In part one of this short series, sugar was vilified for its unrelenting potentially lethal impact on human health. In part two, refined grains were exposed as equally culpable in this lethal assault against humanity.
We now turn to what can be done about it. Fortunately, it’s not all doom and gloom.
Sadly, fear is a terrible motivator. Fear of all of those adverse health outcomes – heart disease, dementia, stroke, obesity, type 2 diabetes – simply does not work to motivate us to effect change. If it did, all adrenalin addicted, chain smoking, sugar buzzed overweight business executives who survive a heart attack would voluntarily trade in the smokes for a pair of running shoes and a yoga mat, quit their high stress job, move to the quiet countryside, spend their days meditating and their nights in a blissful slumber.
It’s just not going to go over terribly well.
Cut the sugar and skip the flour. Hmm. What’s left on the menu?
Thankfully, we live in a global economy and are no longer dependent on our hunter-gatherer skills or the limitations of our local environment. A huge variety of fruit from all over the world is available year-round. Same for high quality vegetables. Ditto for meat and fish. Lack of choice or availability are not concerns in the 21st century.
We cannot even use a lack of culinary skills as an excuse. Multiple food delivery services are just an email request away.
However, in the last century or so, we have been conditioned to believe we must eat multiple meals per day and that hunger is dreadful to be avoided at all cost. Have you ever wondered when (and why) three meals a day became the accepted norm? And when did that norm morph into 6 or more meals or snacks a day? I suspect three meals a day became the norm with the agricultural revolution, and that norm morphed in the late 1970s with the introduction of the faulty American dietary guidelines and its low fat recommendation.
Secondly, as alluded to in part one of this series, our brain was beautifully designed for survival in a hostile world where food was scarce. It was specifically designed to seek/crave calorie dense foods and it rewards us (with dopamine, our “Oh nice” neurotransmitter) when we find and eat those calorie dense foods. Thirdly our body was specifically designed to store excess energy as body fat for future famine, something it does extremely efficiently. Thank you insulin. We survived as a species because of these two key hormones – dopamine and insulin.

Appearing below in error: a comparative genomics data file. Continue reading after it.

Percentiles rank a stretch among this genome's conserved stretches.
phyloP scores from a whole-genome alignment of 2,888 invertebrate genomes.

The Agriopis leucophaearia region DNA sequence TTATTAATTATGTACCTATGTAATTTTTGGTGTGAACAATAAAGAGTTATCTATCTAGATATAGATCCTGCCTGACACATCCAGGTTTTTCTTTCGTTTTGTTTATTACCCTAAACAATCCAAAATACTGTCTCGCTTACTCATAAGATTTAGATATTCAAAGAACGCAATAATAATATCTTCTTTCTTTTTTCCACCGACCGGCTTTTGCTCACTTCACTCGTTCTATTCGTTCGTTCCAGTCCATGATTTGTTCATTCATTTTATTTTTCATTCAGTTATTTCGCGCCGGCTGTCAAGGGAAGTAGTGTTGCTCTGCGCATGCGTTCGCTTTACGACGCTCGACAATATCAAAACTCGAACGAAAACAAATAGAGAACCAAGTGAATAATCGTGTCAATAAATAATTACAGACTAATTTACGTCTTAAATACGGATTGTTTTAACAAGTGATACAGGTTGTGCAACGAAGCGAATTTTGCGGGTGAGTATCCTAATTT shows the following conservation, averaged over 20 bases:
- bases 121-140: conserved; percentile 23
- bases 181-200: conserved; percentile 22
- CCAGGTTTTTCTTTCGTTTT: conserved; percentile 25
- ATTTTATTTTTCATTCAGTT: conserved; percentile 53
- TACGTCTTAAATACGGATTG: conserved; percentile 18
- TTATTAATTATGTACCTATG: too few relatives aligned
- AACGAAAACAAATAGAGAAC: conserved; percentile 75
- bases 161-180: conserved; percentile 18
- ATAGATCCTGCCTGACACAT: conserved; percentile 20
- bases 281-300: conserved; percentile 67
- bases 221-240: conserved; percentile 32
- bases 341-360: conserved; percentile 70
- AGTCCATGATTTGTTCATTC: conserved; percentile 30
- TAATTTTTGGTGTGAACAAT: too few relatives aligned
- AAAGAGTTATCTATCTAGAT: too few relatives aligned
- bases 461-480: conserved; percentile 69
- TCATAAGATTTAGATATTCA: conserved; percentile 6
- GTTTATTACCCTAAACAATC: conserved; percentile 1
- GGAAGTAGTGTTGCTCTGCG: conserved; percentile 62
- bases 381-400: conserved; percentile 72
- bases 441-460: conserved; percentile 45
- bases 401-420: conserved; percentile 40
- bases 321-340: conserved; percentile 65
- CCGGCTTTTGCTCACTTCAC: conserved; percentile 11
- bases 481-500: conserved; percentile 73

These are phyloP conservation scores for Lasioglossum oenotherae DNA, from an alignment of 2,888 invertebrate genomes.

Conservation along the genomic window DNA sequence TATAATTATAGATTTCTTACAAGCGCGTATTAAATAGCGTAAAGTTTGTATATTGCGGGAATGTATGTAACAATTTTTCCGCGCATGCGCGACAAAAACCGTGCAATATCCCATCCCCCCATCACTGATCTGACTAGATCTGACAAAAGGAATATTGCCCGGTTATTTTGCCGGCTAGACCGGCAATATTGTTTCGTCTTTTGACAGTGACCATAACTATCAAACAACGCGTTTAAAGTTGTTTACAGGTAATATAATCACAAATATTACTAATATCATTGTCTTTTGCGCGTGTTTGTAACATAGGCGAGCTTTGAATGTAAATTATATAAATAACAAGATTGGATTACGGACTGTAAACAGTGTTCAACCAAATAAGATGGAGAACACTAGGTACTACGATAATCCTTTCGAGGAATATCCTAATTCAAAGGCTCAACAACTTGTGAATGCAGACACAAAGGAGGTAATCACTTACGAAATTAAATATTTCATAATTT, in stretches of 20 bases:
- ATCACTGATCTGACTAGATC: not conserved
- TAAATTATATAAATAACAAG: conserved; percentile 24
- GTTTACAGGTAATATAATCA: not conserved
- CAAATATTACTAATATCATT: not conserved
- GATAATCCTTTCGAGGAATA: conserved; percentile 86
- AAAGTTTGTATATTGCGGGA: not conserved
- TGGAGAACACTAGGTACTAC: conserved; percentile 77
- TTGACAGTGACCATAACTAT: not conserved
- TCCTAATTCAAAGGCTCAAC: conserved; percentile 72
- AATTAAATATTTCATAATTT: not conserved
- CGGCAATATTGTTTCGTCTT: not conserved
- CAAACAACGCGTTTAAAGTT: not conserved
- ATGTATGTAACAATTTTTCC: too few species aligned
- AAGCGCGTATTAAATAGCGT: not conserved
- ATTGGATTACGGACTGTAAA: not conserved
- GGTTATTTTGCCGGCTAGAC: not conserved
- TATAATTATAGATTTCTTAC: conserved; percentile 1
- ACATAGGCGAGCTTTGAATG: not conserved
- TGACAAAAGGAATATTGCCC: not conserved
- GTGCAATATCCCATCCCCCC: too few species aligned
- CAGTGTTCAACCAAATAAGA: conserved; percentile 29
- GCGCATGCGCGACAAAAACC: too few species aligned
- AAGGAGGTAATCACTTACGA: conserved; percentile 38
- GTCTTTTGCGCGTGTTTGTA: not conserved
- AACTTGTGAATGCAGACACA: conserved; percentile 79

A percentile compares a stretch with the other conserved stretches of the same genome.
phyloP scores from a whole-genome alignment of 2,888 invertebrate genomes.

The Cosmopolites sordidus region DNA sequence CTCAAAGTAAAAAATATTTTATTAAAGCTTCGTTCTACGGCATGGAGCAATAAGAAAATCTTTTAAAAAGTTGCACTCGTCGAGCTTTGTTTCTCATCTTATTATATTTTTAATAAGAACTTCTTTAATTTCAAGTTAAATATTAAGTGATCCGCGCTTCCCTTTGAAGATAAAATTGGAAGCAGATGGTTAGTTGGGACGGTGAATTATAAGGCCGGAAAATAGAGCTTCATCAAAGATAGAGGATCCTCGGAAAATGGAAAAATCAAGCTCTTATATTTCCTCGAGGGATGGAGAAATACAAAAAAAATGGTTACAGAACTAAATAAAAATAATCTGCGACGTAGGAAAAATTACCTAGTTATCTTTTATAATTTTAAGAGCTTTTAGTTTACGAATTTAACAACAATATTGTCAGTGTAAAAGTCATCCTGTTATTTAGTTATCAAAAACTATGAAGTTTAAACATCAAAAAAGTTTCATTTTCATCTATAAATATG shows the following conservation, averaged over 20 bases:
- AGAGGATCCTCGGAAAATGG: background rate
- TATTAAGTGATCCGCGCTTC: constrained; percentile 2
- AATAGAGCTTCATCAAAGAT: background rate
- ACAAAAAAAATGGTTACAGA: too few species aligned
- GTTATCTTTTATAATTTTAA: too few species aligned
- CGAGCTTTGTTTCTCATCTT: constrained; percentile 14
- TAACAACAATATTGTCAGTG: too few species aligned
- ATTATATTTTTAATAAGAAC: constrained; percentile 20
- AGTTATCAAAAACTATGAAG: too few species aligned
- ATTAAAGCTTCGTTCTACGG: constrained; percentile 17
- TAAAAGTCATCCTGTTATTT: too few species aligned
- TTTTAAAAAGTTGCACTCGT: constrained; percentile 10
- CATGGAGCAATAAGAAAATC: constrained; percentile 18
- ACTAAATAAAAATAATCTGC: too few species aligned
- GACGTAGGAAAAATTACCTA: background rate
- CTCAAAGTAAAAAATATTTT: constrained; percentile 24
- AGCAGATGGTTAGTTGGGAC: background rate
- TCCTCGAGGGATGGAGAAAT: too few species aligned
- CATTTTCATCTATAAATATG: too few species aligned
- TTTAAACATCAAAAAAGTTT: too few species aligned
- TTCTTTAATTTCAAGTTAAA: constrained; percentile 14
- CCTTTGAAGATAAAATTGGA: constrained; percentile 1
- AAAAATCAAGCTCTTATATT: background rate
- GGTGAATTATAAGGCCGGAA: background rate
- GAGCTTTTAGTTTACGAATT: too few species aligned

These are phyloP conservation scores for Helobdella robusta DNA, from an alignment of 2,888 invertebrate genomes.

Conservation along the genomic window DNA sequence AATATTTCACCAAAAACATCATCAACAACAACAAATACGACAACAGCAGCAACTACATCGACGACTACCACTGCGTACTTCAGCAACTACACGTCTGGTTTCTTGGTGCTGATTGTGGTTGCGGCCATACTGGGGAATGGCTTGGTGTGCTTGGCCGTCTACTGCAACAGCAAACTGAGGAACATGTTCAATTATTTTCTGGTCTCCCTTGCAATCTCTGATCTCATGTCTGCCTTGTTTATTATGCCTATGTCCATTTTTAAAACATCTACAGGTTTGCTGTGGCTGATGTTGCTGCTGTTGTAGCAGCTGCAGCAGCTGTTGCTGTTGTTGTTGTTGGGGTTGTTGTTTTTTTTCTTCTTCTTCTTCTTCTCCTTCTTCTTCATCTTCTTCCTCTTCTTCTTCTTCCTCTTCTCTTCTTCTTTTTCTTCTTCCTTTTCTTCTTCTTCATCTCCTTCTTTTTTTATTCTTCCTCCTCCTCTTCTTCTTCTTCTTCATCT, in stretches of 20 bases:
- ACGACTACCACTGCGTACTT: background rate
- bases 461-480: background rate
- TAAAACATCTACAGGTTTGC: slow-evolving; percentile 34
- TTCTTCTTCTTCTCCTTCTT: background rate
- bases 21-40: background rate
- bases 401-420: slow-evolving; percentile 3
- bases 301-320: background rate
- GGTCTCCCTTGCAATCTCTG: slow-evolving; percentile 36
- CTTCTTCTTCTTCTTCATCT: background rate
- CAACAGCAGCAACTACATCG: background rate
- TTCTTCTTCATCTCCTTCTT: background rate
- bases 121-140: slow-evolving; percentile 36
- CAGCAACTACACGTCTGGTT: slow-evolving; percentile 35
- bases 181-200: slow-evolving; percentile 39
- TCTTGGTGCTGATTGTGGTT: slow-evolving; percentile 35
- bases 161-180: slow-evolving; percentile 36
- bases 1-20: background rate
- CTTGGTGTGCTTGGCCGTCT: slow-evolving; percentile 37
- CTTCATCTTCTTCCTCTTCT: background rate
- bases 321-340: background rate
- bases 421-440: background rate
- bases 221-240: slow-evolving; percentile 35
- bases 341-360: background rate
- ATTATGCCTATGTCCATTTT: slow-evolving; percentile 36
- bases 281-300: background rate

Fortunately, we no longer live in a hostile world, food is no longer scarce and famine is rare. But evolution has yet to upgrade our brain or our body to match this hospitable food aplenty world. The brain continues to crave calorie dense foods and the body continues to store excess energy as body fat. And this default program in the hospitable food aplenty world of the 21st century, is detrimental to our well-being.
It’s quite a paradox – what historically ensured our survival is now threatening our survival.
So we believe hunger is awful, and dietary fat is bad. But dietary fat is satiating (filling), and when we avoid it, we feel hungry. To compensate we eat constantly. Hmm.
Add to that sugar’s calorie dense, addictive qualities, flour’s ability to fuel the fire and our hospitable, food aplenty world. Hmm.
Add to that our brain’s default program to crave and reward calorie dense foods and the body’s exquisite ability to store excess energy as body fat. Hmm.
Add to that all the energy saving conveniences of our sedentary lifestyle. Hmm.
Is it any wonder we struggle?
While we wait for evolution to catch up, we must counter some very powerful brain neurophysiology and body physiology that served us exceptionally well for millenia. Not only that, we must counter a society that covets the very issues that undermine our health.
Sounds impossible right?
Nope, it’s totally possible, because our brilliant brain has a pre-frontal cortex. The pre-frontal cortex (PFC) is the part of our brain that directs what psychologists call our executive functions – planning, organization, creativity/imagination, focus/attention and decision making. And best of all, the PFC can override the brain’s default program. Unlike any other animal species on the planet, you can choose. We just have to start to direct our pre-frontal cortex.
- Your brain may crave calorie dense foods, but you can tell it “no, not today.”
- You can choose foods that do not flood the bloodstream with glucose (no sugar, no flour, above ground vegetables, naturally occurring fats and go easy on the protein).
- You can choose to fast (no snacks between meals and fast 12-14h overnight).
- You can choose eating patterns that rev-up your energy not slow it down (time restricted eating or intermittent fasting).
- You can choose to eat only when truly hungry (not to console).
- You can choose to prioritize your own self-care.
- You can choose to move your body.
- You can choose to de-stress.
- You can choose to rest and get sufficient sleep.
- You can choose your thoughts.
- You can direct your brain.
In essence, the default program directing the neuro-transmitter dopamine and the hormone insulin, can be re-written under the direct supervision of the pre-frontal cortex and the choices we make.
Manage your dopamine and change your perspective.
Manage your insulin and change your weight.
Manage your thoughts and change your life.
It is utterly and completely possible.
It’s your choice. And again I repeat, choice is a precious gift.
Buff it up,